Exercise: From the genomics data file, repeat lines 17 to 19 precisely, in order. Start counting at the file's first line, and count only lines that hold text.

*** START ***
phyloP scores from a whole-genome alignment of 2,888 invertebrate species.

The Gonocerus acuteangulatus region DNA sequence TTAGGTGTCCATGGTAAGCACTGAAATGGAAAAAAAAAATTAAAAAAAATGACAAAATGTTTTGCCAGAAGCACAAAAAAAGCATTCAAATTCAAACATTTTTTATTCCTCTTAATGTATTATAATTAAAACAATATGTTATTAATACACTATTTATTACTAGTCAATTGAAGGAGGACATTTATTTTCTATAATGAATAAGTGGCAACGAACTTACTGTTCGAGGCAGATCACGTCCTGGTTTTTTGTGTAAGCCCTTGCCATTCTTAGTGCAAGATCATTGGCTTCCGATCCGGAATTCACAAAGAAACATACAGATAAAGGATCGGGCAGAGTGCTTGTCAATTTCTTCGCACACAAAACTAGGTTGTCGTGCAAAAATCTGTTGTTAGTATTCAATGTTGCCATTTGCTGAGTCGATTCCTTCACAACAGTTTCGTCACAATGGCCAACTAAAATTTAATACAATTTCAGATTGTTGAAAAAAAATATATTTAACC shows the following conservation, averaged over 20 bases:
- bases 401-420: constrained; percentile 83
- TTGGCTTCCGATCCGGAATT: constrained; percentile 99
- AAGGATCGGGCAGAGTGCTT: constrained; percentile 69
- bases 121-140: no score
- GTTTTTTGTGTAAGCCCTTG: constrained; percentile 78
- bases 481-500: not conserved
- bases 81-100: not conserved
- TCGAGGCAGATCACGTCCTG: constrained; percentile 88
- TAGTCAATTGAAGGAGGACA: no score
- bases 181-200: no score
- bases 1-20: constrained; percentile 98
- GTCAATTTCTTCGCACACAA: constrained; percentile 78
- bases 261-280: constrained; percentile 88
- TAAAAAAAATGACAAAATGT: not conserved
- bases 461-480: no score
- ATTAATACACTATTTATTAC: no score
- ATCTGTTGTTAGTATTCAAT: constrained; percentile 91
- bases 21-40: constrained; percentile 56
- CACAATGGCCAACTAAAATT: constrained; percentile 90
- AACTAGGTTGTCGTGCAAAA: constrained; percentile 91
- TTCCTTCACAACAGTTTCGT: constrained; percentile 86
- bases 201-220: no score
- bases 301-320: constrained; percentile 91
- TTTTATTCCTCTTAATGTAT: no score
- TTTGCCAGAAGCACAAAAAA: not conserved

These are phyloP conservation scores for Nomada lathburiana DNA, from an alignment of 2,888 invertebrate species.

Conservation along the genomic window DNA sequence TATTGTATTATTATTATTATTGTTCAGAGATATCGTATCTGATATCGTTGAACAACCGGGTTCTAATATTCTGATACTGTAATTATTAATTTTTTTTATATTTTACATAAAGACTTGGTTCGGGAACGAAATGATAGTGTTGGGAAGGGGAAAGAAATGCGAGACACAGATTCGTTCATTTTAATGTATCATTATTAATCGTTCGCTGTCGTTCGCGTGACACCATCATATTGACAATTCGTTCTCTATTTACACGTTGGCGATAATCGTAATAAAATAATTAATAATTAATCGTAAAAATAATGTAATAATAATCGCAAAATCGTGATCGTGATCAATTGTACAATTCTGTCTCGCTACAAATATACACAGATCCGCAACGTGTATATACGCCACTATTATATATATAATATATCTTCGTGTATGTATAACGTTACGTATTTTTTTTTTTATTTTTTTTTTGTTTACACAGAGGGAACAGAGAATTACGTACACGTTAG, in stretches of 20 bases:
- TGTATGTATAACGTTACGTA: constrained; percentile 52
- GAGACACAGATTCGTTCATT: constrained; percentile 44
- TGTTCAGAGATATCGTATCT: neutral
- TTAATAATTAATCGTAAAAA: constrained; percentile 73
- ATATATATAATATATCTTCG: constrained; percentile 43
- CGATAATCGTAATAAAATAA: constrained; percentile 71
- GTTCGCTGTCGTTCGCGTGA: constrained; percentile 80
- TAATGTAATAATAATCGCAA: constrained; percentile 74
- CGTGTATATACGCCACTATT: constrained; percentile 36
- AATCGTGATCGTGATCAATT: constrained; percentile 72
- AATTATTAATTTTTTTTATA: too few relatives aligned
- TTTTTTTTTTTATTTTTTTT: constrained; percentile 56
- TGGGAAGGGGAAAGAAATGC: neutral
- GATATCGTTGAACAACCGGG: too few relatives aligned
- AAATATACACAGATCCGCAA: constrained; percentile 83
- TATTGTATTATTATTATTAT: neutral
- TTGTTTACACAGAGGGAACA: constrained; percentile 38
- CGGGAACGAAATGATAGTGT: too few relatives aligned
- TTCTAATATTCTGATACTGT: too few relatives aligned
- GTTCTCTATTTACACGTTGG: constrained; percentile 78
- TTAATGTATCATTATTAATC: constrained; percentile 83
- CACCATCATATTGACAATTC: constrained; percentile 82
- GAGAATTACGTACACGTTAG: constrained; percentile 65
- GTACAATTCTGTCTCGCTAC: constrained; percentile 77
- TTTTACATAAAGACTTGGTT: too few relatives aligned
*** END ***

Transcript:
- bases 461-480: no score
- ATTAATACACTATTTATTAC: no score
- ATCTGTTGTTAGTATTCAAT: constrained; percentile 91